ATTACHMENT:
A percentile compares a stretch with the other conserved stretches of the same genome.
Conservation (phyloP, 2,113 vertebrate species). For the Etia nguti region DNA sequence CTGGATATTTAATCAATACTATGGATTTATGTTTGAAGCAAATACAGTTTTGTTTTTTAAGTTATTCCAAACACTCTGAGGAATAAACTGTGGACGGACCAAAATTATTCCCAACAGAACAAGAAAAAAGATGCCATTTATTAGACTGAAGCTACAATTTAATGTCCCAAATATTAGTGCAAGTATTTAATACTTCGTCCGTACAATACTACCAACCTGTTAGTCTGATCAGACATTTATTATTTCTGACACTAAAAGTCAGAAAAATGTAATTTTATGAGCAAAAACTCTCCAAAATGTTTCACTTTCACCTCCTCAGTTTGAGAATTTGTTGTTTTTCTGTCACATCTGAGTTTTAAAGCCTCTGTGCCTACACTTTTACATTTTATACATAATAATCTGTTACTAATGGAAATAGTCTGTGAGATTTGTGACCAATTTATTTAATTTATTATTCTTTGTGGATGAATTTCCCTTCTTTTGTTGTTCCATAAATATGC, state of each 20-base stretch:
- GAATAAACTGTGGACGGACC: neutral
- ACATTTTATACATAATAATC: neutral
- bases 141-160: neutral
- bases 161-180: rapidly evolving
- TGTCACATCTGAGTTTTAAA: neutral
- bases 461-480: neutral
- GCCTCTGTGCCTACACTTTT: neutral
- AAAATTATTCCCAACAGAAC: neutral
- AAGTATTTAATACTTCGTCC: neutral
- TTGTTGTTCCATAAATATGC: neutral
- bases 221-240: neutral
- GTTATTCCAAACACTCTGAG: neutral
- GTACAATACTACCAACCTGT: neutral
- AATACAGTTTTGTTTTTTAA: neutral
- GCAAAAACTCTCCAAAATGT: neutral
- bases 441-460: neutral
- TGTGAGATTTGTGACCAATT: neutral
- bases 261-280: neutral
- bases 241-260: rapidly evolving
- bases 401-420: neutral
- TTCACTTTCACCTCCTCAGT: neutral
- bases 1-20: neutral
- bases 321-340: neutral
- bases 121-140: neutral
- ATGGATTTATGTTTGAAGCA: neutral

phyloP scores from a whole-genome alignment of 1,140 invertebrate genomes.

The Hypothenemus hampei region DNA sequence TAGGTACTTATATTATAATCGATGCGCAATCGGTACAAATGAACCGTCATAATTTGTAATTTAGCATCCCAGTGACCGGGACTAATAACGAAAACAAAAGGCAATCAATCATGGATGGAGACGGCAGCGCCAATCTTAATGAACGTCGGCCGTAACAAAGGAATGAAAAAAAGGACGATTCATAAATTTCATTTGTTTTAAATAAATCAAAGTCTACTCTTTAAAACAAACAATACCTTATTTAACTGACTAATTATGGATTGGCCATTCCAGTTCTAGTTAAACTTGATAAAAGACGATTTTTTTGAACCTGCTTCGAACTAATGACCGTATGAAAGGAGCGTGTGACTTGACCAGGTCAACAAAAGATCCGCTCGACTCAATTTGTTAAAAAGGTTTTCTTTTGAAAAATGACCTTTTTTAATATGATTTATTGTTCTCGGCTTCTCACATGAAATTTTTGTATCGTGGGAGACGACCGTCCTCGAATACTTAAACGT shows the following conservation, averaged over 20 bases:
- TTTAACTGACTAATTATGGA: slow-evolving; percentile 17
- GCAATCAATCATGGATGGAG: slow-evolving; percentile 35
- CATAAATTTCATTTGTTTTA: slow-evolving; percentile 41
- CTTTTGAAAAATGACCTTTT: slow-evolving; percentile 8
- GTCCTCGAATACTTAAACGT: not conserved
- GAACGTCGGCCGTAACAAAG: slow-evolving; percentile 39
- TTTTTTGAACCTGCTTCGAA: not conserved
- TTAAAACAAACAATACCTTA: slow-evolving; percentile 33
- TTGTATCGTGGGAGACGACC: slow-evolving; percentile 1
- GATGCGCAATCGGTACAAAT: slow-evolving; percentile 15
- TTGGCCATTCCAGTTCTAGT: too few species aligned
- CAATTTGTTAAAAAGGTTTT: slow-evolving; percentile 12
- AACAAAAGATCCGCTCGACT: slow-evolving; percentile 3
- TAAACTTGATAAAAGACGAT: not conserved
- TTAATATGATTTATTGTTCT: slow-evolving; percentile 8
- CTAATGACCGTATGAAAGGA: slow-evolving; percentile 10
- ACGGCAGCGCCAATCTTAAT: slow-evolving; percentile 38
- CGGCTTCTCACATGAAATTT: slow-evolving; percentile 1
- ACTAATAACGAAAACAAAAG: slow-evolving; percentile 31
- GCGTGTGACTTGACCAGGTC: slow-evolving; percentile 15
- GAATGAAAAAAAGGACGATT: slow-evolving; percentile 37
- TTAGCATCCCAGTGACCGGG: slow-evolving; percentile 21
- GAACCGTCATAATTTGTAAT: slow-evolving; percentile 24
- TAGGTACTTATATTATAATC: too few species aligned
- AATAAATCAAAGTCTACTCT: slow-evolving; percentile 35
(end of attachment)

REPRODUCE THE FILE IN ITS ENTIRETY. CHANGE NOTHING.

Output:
A percentile compares a stretch with the other conserved stretches of the same genome.
Conservation (phyloP, 2,113 vertebrate species). For the Etia nguti region DNA sequence CTGGATATTTAATCAATACTATGGATTTATGTTTGAAGCAAATACAGTTTTGTTTTTTAAGTTATTCCAAACACTCTGAGGAATAAACTGTGGACGGACCAAAATTATTCCCAACAGAACAAGAAAAAAGATGCCATTTATTAGACTGAAGCTACAATTTAATGTCCCAAATATTAGTGCAAGTATTTAATACTTCGTCCGTACAATACTACCAACCTGTTAGTCTGATCAGACATTTATTATTTCTGACACTAAAAGTCAGAAAAATGTAATTTTATGAGCAAAAACTCTCCAAAATGTTTCACTTTCACCTCCTCAGTTTGAGAATTTGTTGTTTTTCTGTCACATCTGAGTTTTAAAGCCTCTGTGCCTACACTTTTACATTTTATACATAATAATCTGTTACTAATGGAAATAGTCTGTGAGATTTGTGACCAATTTATTTAATTTATTATTCTTTGTGGATGAATTTCCCTTCTTTTGTTGTTCCATAAATATGC, state of each 20-base stretch:
- GAATAAACTGTGGACGGACC: neutral
- ACATTTTATACATAATAATC: neutral
- bases 141-160: neutral
- bases 161-180: rapidly evolving
- TGTCACATCTGAGTTTTAAA: neutral
- bases 461-480: neutral
- GCCTCTGTGCCTACACTTTT: neutral
- AAAATTATTCCCAACAGAAC: neutral
- AAGTATTTAATACTTCGTCC: neutral
- TTGTTGTTCCATAAATATGC: neutral
- bases 221-240: neutral
- GTTATTCCAAACACTCTGAG: neutral
- GTACAATACTACCAACCTGT: neutral
- AATACAGTTTTGTTTTTTAA: neutral
- GCAAAAACTCTCCAAAATGT: neutral
- bases 441-460: neutral
- TGTGAGATTTGTGACCAATT: neutral
- bases 261-280: neutral
- bases 241-260: rapidly evolving
- bases 401-420: neutral
- TTCACTTTCACCTCCTCAGT: neutral
- bases 1-20: neutral
- bases 321-340: neutral
- bases 121-140: neutral
- ATGGATTTATGTTTGAAGCA: neutral

phyloP scores from a whole-genome alignment of 1,140 invertebrate genomes.

The Hypothenemus hampei region DNA sequence TAGGTACTTATATTATAATCGATGCGCAATCGGTACAAATGAACCGTCATAATTTGTAATTTAGCATCCCAGTGACCGGGACTAATAACGAAAACAAAAGGCAATCAATCATGGATGGAGACGGCAGCGCCAATCTTAATGAACGTCGGCCGTAACAAAGGAATGAAAAAAAGGACGATTCATAAATTTCATTTGTTTTAAATAAATCAAAGTCTACTCTTTAAAACAAACAATACCTTATTTAACTGACTAATTATGGATTGGCCATTCCAGTTCTAGTTAAACTTGATAAAAGACGATTTTTTTGAACCTGCTTCGAACTAATGACCGTATGAAAGGAGCGTGTGACTTGACCAGGTCAACAAAAGATCCGCTCGACTCAATTTGTTAAAAAGGTTTTCTTTTGAAAAATGACCTTTTTTAATATGATTTATTGTTCTCGGCTTCTCACATGAAATTTTTGTATCGTGGGAGACGACCGTCCTCGAATACTTAAACGT shows the following conservation, averaged over 20 bases:
- TTTAACTGACTAATTATGGA: slow-evolving; percentile 17
- GCAATCAATCATGGATGGAG: slow-evolving; percentile 35
- CATAAATTTCATTTGTTTTA: slow-evolving; percentile 41
- CTTTTGAAAAATGACCTTTT: slow-evolving; percentile 8
- GTCCTCGAATACTTAAACGT: not conserved
- GAACGTCGGCCGTAACAAAG: slow-evolving; percentile 39
- TTTTTTGAACCTGCTTCGAA: not conserved
- TTAAAACAAACAATACCTTA: slow-evolving; percentile 33
- TTGTATCGTGGGAGACGACC: slow-evolving; percentile 1
- GATGCGCAATCGGTACAAAT: slow-evolving; percentile 15
- TTGGCCATTCCAGTTCTAGT: too few species aligned
- CAATTTGTTAAAAAGGTTTT: slow-evolving; percentile 12
- AACAAAAGATCCGCTCGACT: slow-evolving; percentile 3
- TAAACTTGATAAAAGACGAT: not conserved
- TTAATATGATTTATTGTTCT: slow-evolving; percentile 8
- CTAATGACCGTATGAAAGGA: slow-evolving; percentile 10
- ACGGCAGCGCCAATCTTAAT: slow-evolving; percentile 38
- CGGCTTCTCACATGAAATTT: slow-evolving; percentile 1
- ACTAATAACGAAAACAAAAG: slow-evolving; percentile 31
- GCGTGTGACTTGACCAGGTC: slow-evolving; percentile 15
- GAATGAAAAAAAGGACGATT: slow-evolving; percentile 37
- TTAGCATCCCAGTGACCGGG: slow-evolving; percentile 21
- GAACCGTCATAATTTGTAAT: slow-evolving; percentile 24
- TAGGTACTTATATTATAATC: too few species aligned
- AATAAATCAAAGTCTACTCT: slow-evolving; percentile 35